Britain ready to boost contribution to IMF for troubled countries
BRITAIN is ready to consider boosting its contribution to the International Monetary Fund's lending facilities for countries in financial crisis, David Cameron has said.
However the Prime Minister insisted, as he arrived for the crunch summit of the Group of 20 leading economies in Cannes, that the UK will not support direct IMF investment in a eurozone bailout fund.
Mr Cameron has repeatedly made clear that the UK will not contribute directly or via the International Monetary Fund to a €1 trillion eurozone bailout fund being proposed to put an end to the two-year sovereign debt crisis.
But discussions at Cannes are also focusing on the possibility of increasing the funds available to the IMF to support individual countries at risk of default, potentially including Ireland, Portugal and even Italy.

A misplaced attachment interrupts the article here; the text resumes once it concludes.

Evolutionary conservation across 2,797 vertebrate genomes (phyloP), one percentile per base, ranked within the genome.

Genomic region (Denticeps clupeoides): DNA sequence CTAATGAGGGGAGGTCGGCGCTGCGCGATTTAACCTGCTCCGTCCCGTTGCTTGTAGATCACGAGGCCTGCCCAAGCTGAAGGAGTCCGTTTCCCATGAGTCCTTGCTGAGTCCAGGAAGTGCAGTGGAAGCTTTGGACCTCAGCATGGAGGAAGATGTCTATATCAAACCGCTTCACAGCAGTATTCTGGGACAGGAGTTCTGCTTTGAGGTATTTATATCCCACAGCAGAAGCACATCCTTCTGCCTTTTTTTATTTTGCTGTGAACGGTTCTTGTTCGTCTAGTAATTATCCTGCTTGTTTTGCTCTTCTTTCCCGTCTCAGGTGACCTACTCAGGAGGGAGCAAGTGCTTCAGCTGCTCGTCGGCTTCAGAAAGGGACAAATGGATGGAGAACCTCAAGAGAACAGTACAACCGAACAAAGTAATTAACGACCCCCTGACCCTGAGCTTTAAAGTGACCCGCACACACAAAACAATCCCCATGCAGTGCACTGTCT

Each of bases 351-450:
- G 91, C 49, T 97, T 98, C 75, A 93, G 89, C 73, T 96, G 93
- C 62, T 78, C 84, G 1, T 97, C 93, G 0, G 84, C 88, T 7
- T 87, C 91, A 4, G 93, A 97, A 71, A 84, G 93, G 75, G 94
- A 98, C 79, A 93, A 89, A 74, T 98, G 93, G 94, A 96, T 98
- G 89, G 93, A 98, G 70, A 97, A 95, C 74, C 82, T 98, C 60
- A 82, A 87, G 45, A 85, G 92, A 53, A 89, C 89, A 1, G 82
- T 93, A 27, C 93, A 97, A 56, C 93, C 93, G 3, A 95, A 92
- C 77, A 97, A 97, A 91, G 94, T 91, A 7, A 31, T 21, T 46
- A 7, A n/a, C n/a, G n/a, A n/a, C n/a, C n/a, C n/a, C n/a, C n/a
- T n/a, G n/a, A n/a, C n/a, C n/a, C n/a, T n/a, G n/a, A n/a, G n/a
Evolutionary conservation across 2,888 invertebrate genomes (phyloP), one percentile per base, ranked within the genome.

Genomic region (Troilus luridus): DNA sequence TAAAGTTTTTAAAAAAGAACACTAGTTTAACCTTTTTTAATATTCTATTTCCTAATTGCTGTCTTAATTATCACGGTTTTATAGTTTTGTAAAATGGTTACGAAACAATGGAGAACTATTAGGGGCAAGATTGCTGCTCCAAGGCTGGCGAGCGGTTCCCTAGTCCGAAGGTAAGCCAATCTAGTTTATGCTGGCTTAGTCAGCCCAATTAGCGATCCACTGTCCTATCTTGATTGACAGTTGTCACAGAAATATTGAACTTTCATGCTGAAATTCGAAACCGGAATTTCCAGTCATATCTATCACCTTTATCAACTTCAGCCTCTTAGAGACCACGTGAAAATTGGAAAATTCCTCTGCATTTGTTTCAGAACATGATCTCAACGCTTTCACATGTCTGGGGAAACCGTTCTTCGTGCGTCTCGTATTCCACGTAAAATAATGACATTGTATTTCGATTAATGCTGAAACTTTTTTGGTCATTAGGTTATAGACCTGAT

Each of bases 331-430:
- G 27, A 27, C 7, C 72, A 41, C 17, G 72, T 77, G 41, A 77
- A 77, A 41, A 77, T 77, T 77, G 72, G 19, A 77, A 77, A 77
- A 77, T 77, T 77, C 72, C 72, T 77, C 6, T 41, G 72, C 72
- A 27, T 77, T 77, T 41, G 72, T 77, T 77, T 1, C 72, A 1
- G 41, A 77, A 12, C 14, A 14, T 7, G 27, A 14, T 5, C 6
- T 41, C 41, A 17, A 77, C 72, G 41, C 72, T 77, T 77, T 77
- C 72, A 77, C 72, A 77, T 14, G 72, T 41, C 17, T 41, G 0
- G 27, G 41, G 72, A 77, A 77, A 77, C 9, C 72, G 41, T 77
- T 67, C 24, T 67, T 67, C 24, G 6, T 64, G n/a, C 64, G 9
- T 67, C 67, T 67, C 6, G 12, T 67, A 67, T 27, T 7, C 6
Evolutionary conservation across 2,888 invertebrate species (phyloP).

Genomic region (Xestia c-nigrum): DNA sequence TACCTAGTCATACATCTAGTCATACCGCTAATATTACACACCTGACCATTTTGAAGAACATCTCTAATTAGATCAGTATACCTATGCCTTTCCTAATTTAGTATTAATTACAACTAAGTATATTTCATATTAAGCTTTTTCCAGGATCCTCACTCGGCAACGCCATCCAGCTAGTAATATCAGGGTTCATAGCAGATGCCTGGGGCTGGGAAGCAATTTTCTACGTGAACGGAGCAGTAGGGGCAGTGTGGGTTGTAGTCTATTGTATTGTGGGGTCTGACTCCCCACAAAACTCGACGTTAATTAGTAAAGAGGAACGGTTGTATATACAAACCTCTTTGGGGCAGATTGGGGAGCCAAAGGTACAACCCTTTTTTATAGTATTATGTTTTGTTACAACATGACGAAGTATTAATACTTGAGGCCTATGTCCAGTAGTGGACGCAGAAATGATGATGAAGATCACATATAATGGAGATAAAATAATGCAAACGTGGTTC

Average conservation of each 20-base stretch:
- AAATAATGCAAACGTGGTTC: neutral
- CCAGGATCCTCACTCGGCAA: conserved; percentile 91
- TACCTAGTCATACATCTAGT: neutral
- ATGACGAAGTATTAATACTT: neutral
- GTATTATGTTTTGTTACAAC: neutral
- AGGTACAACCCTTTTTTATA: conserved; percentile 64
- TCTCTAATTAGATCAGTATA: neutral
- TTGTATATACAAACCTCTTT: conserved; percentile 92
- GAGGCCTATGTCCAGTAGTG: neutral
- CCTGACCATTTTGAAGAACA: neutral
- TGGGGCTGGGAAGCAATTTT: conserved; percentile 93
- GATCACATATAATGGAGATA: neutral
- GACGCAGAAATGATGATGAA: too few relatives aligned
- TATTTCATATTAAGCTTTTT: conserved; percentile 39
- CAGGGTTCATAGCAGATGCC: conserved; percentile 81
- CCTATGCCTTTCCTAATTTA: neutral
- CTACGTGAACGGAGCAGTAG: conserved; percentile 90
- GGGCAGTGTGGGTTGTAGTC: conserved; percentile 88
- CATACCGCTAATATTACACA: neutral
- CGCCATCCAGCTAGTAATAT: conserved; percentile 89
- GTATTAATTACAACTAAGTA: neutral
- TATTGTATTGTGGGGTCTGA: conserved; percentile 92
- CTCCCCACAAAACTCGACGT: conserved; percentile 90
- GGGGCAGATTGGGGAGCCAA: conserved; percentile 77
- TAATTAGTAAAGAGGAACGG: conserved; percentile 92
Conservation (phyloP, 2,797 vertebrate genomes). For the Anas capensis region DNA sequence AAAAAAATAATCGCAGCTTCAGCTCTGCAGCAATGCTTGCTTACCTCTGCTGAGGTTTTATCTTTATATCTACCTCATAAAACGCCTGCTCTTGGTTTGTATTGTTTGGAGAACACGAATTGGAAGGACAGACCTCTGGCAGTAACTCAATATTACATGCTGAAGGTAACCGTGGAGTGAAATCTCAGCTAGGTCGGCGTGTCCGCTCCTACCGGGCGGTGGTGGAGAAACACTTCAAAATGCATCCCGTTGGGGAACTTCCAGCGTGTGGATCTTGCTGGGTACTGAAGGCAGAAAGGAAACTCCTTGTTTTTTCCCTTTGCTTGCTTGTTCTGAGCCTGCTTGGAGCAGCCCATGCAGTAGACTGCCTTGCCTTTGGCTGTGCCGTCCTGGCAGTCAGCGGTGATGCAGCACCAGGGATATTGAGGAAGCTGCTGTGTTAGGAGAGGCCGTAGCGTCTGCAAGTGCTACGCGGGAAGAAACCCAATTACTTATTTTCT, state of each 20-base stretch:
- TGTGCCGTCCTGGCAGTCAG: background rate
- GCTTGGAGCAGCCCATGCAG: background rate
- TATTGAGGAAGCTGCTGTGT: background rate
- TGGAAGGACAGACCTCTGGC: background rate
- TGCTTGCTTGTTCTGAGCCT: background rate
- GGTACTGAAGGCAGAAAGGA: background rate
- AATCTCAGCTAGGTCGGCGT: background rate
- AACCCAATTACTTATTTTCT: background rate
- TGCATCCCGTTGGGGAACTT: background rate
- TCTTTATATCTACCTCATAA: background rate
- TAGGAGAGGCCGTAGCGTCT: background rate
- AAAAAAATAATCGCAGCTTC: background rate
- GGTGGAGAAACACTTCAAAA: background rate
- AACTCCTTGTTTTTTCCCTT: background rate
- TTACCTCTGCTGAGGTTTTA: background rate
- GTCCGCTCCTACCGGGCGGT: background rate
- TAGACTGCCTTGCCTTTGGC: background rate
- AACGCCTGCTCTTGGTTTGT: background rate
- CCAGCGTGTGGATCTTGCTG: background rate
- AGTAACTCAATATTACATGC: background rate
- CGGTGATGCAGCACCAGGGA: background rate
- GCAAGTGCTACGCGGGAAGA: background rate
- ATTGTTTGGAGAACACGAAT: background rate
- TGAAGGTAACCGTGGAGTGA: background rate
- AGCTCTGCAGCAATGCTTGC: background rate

At present, the UK provides 4.5pc of the IMF’s multi-billion lending capacity.
Mr Cameron said: "Let's be clear. When the world is in crisis, it's right that you consider boosting the IMF - an organisation founded by Britain, in which we're a leading player.
"No government ever lost money by lending money to the IMF, which supports countries right around the world. What we wouldn't support is the IMF investing directly in some euro bailout fund. That wouldn't be right and we won't back it.
"There is no risk to the British taxpayer of seeing the IMF play its proper role. That's what we've always supported."